A long introduction written by Johnny Depp and Douglas Brinkley (also read by them) prefaces the actual novel. It’s an excellent intro – no spoilers, just background – concerning the origins, meaning, discovery, publication issues etc. of Guthrie’s only completed novel, ” …a powerful portrait of dust bowl America. It is the story of an ordinary couple’s dreams of a better life and their search for love and meaning in a corrupt world.”
(I put a large image of the cover because Woodie Guthrie painted the original.)
Life was hard in the Texas Panhandle during the dustbowl, Great Depression, locust-invasion, dry pneumonia ailments and banker-foreclosures. This is the story of one couple, Tike and Ella May Hamlin who work as sharecroppers struggling against too many odds, from the weather to the greedy speculators, who make a sham of their desire to succeed – to put down roots. The dream of building an adobe home, a “house of earth,” which will protect them from the elements retreats further into the distance. So maybe because of that – or maybe because this is just who they are, they turn to each other in lovemaking for the only comfort available.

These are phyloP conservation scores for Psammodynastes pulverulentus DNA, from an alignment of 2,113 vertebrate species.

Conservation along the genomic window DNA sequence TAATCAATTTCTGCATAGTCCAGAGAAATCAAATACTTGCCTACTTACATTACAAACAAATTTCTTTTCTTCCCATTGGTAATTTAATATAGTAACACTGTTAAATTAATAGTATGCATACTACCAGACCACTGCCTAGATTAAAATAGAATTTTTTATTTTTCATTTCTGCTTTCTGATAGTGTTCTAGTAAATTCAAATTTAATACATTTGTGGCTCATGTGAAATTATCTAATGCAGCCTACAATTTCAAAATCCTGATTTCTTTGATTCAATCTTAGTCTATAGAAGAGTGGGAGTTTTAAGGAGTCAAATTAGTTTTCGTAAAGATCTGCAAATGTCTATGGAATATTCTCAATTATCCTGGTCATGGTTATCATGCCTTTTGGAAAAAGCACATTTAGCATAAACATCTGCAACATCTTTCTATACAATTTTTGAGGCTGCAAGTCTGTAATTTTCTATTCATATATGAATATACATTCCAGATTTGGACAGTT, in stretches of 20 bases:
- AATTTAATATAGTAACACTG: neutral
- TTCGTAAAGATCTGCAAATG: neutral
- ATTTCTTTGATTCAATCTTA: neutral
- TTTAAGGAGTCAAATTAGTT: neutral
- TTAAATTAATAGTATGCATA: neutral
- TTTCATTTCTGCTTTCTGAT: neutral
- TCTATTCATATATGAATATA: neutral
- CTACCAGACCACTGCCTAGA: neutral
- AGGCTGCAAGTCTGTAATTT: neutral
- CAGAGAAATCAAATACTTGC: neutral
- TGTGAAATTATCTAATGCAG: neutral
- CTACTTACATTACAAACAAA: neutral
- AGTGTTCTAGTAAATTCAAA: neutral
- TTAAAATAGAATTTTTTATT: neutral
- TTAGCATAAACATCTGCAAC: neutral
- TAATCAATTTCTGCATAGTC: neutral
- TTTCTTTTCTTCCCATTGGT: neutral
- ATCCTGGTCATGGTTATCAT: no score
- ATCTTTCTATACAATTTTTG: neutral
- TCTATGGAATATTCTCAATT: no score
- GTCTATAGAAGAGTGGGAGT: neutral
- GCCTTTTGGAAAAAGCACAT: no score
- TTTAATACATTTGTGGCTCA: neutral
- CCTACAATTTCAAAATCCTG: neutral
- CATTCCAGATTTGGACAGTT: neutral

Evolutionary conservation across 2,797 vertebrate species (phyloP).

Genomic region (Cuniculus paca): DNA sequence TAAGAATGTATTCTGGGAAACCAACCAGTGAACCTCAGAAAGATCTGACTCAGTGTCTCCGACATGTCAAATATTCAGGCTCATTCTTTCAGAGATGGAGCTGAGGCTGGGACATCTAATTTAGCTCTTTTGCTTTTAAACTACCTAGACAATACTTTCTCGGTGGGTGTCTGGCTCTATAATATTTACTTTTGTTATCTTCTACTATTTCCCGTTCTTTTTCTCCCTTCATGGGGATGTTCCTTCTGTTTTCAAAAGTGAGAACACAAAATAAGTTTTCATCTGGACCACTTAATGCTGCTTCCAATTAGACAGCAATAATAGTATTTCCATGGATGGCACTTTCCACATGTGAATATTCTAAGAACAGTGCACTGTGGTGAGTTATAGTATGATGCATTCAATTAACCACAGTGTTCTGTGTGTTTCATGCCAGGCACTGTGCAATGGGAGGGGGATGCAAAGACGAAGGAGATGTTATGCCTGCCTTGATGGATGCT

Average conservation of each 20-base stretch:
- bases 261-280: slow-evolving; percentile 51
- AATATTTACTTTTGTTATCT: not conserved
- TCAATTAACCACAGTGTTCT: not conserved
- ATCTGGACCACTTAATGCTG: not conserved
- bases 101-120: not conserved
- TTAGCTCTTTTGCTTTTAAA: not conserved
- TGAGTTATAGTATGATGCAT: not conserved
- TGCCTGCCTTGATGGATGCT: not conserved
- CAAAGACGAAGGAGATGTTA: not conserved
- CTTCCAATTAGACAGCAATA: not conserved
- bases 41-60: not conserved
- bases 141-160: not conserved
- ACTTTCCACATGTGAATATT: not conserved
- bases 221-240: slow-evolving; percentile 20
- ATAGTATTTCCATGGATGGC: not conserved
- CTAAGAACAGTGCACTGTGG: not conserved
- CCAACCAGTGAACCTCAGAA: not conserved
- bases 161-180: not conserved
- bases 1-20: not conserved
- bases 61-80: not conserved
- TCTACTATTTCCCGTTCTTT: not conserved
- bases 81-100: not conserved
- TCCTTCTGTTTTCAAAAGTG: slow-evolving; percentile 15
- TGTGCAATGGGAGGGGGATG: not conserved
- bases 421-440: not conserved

So Ella gets pregnant and the baby is born in the middle of a blizzard with Blanche, a mid-wife / nurse, there for assistance. The three individuals stuck in a blow-down shack make a very interesting situation and combination. Tike is perpetually womanizing but rails against all of it – especially the fact that the farmers can’t get a way to own their own land – very anti-capitalist. Ella laughs him off – out of it – something – and Blanche turns serious when it’s called for.
There’s a lot of graphic sex in this book – but it’s of a very earthy and loving variety, metaphorical – the prose is lush and lyrical and of the earth, true to the rhythms of the country people of the Panhandle. The descriptions of the setting are incredible – nature – like the sex.